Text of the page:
I come from a desktop / application background, I’ve spent most of my IT career working with one flavour or another of Citrix’s XenApp platform (I’ve been through all the name changes) and am currently employed by Citrix as a Systems Engineer in Australia. To that end I’ve spent a lot of time working with apps; in the early days that meant hacking them as best I could to squeeze them onto a multi-user platform. This kept me extremely busy however in reality was always a marginal activity, in that most applications were being installed onto desktops. I saw a major change with my involvement in the launch of an “e” project in 1999; “e” stood for electronic and the company I was working with started investing heavily in creating web front ends to all applications. The end result was that vast numbers of apps were rolled out onto MetaFrame because users wanted the full application and the business wanted to centralise. (I say business but it was in fact the IT division’s idea). The end result for me was that I saw the business demanding fully functional applications and the impact of that project has stuck with me ever since.
I often sit with customers today and one statement I hear myself saying again and again is “do you have a desktop or application problem?” The point I am trying to highlight is that maybe we can solve the issue they have raised by pulling out the applications that require attention. And not look at reworking their desktop strategy. After all it’s the apps that are important?
Recently I found myself again pondering this scenario and so I tweeted “It’s all about the apps, always had been always will be” and this generated a number of responses. The first that came back was from @bramwolfs “I think it’s all about the data not specifically the apps..” Which immediately had me thinking there was little way out of this; data exists and is manipulated by apps, my focus has always been on the apps and that is where I make my money so that is where I placed my bet. @KBaggerman highlighted a blog post titled “VDI OK What’s Next” by Stephane Thirion a Citrix CTP (@archynet) talking about desktops versus applications and applications versus data. He makes some interesting points about the relationships between data and applications and the importance of data. I can only agree however I would add that as some apps sole purpose is to collect and create data it is hard to define and almost irrelevant to consider which came first or which is more important, both are a requirement.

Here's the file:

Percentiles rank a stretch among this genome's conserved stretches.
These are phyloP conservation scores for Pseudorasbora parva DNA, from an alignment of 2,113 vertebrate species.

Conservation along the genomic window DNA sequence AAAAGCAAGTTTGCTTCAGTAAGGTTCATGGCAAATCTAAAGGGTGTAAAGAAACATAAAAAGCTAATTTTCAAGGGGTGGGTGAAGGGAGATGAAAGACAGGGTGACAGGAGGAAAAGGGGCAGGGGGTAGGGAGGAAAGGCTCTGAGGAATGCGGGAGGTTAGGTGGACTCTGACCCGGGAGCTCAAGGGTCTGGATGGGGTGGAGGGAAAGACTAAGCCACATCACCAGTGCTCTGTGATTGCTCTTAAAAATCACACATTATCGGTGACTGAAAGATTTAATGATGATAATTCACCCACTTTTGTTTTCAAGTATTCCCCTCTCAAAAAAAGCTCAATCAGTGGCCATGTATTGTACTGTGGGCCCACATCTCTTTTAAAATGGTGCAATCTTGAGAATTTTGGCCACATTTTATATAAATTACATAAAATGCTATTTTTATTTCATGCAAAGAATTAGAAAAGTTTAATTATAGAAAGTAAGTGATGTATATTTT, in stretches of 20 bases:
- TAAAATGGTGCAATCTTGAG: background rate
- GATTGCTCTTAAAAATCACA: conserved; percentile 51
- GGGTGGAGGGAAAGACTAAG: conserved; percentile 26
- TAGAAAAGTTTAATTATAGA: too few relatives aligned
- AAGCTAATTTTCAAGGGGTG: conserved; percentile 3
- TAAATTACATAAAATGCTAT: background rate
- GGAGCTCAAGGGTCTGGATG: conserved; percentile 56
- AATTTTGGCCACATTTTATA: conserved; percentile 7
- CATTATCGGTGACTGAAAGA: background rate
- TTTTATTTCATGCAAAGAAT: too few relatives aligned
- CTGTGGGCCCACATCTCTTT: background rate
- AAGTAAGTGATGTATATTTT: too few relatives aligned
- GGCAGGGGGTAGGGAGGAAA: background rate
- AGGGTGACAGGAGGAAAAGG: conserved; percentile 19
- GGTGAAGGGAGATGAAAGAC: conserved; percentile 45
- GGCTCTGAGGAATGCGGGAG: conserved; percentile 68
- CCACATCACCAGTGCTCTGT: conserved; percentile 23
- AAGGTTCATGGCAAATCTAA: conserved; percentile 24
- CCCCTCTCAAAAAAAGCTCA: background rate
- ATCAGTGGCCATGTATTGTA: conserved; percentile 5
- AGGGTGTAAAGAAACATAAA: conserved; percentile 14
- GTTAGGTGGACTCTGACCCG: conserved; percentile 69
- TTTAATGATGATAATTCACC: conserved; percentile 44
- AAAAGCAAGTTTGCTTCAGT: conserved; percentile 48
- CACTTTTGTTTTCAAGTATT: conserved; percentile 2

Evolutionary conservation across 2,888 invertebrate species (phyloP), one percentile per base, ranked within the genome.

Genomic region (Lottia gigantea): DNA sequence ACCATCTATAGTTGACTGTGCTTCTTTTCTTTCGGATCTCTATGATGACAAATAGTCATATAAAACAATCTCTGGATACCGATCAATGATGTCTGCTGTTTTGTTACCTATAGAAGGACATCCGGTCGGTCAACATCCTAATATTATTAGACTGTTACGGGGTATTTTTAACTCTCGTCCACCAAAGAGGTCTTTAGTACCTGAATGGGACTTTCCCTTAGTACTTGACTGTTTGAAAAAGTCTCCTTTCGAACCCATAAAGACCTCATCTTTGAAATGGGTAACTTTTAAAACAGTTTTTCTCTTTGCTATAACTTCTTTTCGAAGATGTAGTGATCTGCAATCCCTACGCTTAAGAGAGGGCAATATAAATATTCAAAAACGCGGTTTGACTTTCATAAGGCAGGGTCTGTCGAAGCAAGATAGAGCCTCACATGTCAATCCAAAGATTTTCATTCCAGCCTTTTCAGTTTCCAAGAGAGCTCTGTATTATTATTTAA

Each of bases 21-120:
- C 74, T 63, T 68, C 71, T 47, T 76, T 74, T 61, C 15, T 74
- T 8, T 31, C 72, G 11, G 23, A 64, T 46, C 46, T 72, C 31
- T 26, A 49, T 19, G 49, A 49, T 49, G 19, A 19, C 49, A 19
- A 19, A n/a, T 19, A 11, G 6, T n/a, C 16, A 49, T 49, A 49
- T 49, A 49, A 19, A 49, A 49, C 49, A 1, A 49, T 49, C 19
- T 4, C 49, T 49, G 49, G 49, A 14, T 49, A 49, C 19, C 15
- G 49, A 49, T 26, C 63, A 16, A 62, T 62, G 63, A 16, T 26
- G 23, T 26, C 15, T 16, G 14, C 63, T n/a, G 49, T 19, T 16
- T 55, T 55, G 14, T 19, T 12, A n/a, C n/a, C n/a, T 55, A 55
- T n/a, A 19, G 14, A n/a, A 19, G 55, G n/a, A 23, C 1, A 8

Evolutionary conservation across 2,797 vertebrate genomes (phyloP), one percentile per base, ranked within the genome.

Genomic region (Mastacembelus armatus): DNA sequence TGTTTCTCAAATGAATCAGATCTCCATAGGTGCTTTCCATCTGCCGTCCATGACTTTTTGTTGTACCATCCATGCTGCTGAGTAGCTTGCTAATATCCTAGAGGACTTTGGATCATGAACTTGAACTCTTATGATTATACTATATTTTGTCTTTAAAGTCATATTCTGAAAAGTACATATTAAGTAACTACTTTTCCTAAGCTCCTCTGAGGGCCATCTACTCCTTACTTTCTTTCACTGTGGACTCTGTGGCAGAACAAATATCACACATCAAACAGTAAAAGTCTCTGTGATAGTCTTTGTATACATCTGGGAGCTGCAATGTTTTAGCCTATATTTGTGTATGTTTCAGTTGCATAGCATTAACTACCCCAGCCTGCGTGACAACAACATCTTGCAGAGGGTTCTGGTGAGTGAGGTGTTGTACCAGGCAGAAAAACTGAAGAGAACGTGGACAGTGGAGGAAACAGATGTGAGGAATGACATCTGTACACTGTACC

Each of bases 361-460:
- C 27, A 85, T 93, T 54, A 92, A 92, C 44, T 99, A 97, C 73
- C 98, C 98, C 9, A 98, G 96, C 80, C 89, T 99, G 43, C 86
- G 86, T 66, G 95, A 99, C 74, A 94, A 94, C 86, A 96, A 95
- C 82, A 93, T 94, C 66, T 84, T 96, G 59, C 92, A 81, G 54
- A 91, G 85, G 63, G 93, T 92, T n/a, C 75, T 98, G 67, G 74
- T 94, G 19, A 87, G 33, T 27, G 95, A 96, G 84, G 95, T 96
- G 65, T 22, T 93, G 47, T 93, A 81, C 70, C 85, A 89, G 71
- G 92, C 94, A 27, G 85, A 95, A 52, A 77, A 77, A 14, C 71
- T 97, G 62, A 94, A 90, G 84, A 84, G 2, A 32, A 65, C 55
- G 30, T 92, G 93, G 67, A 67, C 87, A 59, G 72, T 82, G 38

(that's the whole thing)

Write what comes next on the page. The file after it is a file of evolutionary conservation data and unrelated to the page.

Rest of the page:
More interestingly he talks about user habits and the requirement of a desktop operating system, he also talks about the rise of mobile apps or micro apps; i.e. apps created for a single purpose that do not require interaction or workflows with other applications and therefore do not require a desktop operating system.
This to me is an interesting area of development and I believe we are seeing two forces at play; the rise of SaaS and its adoption and the influence of the iPad and tablet. Firstly SaaS is entering every workplace, I was recently hosting a CIO round table discussion and every CIO was focused on SaaS and in fact the most interesting comment was “every app I deliver I now have to compete against a SaaS app, that is the way I have to think.” And you know what I think he was right; if you enforce a monolithic set of apps onto a workforce and it is not meeting the needs of a business unit then you can bet within days that business unit will be hunting out an alternative and swiping their credit card when they find something they like. Secondly the iPad factor, all apps on the iPad have single functions, I book my travel, check my email, look at website and knock over blocks with very upset birds. Each app performs well and every day I use them I am breaking the habit of having to work within an operating system. And therefore every day that operating system becomes less relevant to me.
Can we drop the operating system, no there are too many applications built for that platform. Is the desktop operating system becoming less relevant, yes however this has to be taken into context, just take a look at how many Windows 7 licenses have been sold since release. But I do think that the mico app aided by the choice and availability on offer from SaaS vendors is accelerating change.
UPDATE If you want to read some interesting points head back to “VDI OK What’s Next” by Stephane Thirion and join in or have a read.